The Constitution of Kenya 2010 turns 4 this week, giving us a chance to reflect on the gains and missteps that have marked the implementation exercise.
At the centre of the 20 year clamour for a new Constitution was the need to give the public a say in Kenya’s governance and development. This was meant to ensure the interests of the Kenyans are always represented as well as to provide a check against the wanton misuse and waste of public resources.
Article 1 of the Constitution lodges all sovereign power with the people of Kenya to be exercised only in accordance with the Constitution. This sovereign power can be exercised either directly or through democratically elected representatives.
Other major gains of the new dispensation included:
i) Clear separation of powers between Parliament, the Judiciary and the Executive;
ii) Devolution of power and responsibilities between National and County governments;
iii) Establishment of independent commissions;
iv) Mainstreaming of public participation into the governance architecture.
Taking stock of where we are since the promulgation of the constitution it is apparent that MPs and Senators still control the public political discourse and sometimes slow down Executive arm and County governments in the execution of their tasks. And although most of the laws that were to be in place by August 2013 were enacted; the deliberation processes were rushed and most have diluted ideals set out in the Constitution, case in point the laws on Elections, Election Campaign Finance and Political Parties.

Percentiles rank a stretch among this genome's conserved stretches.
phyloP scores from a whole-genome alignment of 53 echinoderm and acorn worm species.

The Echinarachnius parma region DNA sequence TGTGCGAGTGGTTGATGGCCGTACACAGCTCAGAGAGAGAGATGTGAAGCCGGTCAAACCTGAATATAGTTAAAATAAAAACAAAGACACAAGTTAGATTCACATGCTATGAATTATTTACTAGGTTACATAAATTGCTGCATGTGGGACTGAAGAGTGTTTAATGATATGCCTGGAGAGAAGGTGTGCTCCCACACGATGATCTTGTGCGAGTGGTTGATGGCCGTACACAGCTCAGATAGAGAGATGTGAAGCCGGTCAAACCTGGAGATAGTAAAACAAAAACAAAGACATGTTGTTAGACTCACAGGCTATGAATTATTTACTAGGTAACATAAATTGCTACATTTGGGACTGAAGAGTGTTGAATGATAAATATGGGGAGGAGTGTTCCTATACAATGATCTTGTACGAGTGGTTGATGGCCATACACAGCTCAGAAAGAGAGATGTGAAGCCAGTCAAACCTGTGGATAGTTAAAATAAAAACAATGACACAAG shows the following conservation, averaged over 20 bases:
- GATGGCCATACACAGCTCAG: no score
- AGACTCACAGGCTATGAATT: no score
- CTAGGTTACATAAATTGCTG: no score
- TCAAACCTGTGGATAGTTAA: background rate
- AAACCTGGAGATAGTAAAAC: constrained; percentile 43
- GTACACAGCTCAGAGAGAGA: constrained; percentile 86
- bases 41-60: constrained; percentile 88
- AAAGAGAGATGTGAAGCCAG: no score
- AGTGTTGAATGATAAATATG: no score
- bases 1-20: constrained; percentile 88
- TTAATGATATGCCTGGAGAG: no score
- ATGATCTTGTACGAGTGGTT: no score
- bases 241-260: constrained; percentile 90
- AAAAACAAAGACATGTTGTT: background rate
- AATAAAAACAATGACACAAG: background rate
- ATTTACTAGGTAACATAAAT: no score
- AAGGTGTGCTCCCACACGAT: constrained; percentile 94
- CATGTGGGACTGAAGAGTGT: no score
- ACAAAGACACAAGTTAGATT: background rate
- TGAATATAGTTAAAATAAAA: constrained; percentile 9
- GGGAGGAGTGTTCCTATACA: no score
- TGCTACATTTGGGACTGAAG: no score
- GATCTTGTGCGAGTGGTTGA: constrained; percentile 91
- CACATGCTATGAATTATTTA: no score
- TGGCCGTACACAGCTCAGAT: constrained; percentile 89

Parliament has not prioritised laws that were to be enacted by August 2014 in line with the 5th Schedule of the Constitution. The laws expected included those on: Values and Principles of Public Service, Public Procurement and Disposal; Public Audits; Fair Administrative Action; Persons Deprived Liberty and Environment Management Coordination. These laws are critical in prescribing Public Officials conduct, checking corruption and waste and guarding the rights of people under custody.
At the same time, minimal civic education has been done so far. Most Kenyans still do not know the gains afforded them by the Constitution and their responsibility to engage their public officials on all levels. At the National Government level formal public participation opportunities remain limited to the election and budgetary processes.
While more opportunities for public engagement exist at county level, events in which the public can participate often register low turnout as the public remains largely unaware of their responsibility to engage and its importance. For the most part the public appears still beholden to its leaders in many ways and do not realize they have the responsibility to question them.
For the gains enshrined in the Constitution to be realized, civic education should on the long term be mainstreamed to the education system and on the short-term be an all year round affair until the next 2017 election. The public needs to own the Constitution and ensure their leaders keep its ideals alive! Thoughts?